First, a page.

If you’ve never grown garlic, this Beginner’s Guide to Growing Garlic will give you all the tools you need from planting to harvest! And if you have grown garlic before, keep reading. You might learn a new trick.
Welcome to Tuesdays in the Garden! Today I’m sharing tips for growing garlic and my other gardening blogging buddies are also sharing their best tips for growing other veggies as well. Make sure you read to the end of the post for links to their information as well.
Beginner’s Guide to Growing Garlic
Garlic is great plant to grow as it enhances so many dishes with its wonderful flavor and it has a lot of medicinal qualities as well. I’ve been growing garlic for a number of years and love it. It’s one of my favorite plants to grow, because after it’s planted in the fall, it seems like it grows effortlessly in the spring. Since I consider myself to be a lazy gardening (ha!) I like that a lot. Here are a few tips and tricks to help you grow the best garlic ever!
When to plant garlic
You can typically start planting garlic in the fall just after your first light frost for a summer harvest. I’ve planted my garlic in the snow out here in Eastern Iowa as the fall always seems to get away from me. Just don’t wait too long. It’s impossible to plant when the ground is frozen and garlic needs an average of 6 to 10 months to mature.
You can also plant garlic in the spring for harvest in the fall, but fall plantings typically yield bigger garlic bulbs.
Where to buy seed garlic
Unfortunately, you can’t just take a bulb of garlic you bought at the store and plant it in the garden. You’ll need to source quality seed garlic from a reputable seller. My favorite places to buy seed garlic are Seed Savers, Rare Seeds, or Azure Standard. I look for varieties that will store well and are suited for my harsh climate.
Softneck vs hardneck garlic
There are two main types of garlic you can choose from when deciding what to grow: hardneck and softneck. Hardneck garlic is supposed to have the richest flavor and smaller, but very tight bulbs. It’s best grown in climates with colder winters (like mine) and it’s also the garlic that grows scapes. Softneck garlic on the other hand, grows better in warmer climates where the winters aren’t as cold. Some softneck garlic varieties can produce up to 40 cloves per bulb and they do not grow scapes.
How to plant garlic
To plant garlic, separate the bulb into individual cloves leaving the outer skin on. Plant the cloves pointed end up, 6-8″ apart and 2″ deep. Cover with a lot of mulch – up to 6 inches of straw or grass clippings and leave the mulch on through the spring to help with moisture and weed control. You’ll want to plant it in a well drained area that receives full sun.
Don’t forget to cut off the scapes!
Scapes are the curly stems that often form as the garlic grows. Because leaving them on to flower inhibits bulb growth, cut or break them off after they are 10″ long. Scapes are edible and are very tasty added to stir frys, soups, salads and more!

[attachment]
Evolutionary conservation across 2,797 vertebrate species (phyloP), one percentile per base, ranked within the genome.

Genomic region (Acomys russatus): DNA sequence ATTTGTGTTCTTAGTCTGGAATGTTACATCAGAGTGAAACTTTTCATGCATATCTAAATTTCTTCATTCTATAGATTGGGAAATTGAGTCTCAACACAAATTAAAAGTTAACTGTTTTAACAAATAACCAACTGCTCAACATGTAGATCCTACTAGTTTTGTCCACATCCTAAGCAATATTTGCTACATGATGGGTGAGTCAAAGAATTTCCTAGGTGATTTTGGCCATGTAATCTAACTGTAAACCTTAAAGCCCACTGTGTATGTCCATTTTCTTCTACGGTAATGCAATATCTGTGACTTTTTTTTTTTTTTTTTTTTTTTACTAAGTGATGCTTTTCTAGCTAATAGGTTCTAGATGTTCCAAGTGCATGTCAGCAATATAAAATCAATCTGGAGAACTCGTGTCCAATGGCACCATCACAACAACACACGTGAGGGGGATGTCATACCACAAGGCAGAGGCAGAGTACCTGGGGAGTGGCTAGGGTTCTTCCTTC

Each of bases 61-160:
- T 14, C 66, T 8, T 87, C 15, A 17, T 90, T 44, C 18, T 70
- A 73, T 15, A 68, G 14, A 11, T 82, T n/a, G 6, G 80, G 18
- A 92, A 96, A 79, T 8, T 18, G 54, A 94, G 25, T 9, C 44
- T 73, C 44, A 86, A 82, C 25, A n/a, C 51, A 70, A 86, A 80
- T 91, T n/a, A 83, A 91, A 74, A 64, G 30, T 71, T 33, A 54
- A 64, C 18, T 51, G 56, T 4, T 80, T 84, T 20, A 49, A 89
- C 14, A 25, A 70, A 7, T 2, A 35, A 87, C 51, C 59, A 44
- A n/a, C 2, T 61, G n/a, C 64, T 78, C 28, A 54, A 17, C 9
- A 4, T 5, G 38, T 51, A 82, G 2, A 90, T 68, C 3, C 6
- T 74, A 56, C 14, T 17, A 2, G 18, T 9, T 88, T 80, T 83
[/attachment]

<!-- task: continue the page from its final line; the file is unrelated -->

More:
When to harvest garlic
You should harvest your garlic in June or early July depending upon the year and your climate. You’ll want to dig it up after the leaves begin to die but while there are still some green leaves left on the plants. If you wait too long to harvest, bulbs will start separating in the ground and that makes it hard to harvest. . If this happens, you might find volunteer garlic in the spring – the picture below is volunteer garlic from my garden.
How to harvest garlic
To harvest garlic, carefully dig the plants making sure not to spear the bulbs. Also, don’t pull too hard on the stem or the bulbs will separate. Carefully brush off the dirt and either hang the garlic in small bundles to dry our of the sun, or spread them on some sort of rack. They’ll need to cure for 4-6 weeks in a shaded, dry, and well ventilated area.
How to store garlic
After the garlic is completely dry, trim off the roots and cut the stalks off about 1 1/2 inches above the bulb. Store in net bags – old onion bags are good, or the bags your seed potatoes may have com in if you order them from Seed Savers. You can also order net bags here. For optimum storage, hang your garlic in an area where the temperature remains 50-70 degrees with 45-55 percent humidity. Do not store garlic in the fridge.
And that’s it! Now you know everything you need to know about growing garlic. I’d love to hear what your favorite variety of garlic is to grow. Happy Gardening!
Tuesdays in the Garden
Now it’s time for Tuesdays in the Garden. My favorite gardening bloggers are sharing their best tips and tricks for growing other veggies today. I sure hope you’ll hop over and learn from them too.
The Ultimate Guide to Growing Green Beans from Jami at An Oregon Cottage
Everything You Need to Know about Growing Carrots from Shelly at Frugal Family Home
5 Tips for Growing the Perfect Peppers from Diane @Homemade Food Junkie
How to Grow Elephant Garlic from Angie at The Freckled Rose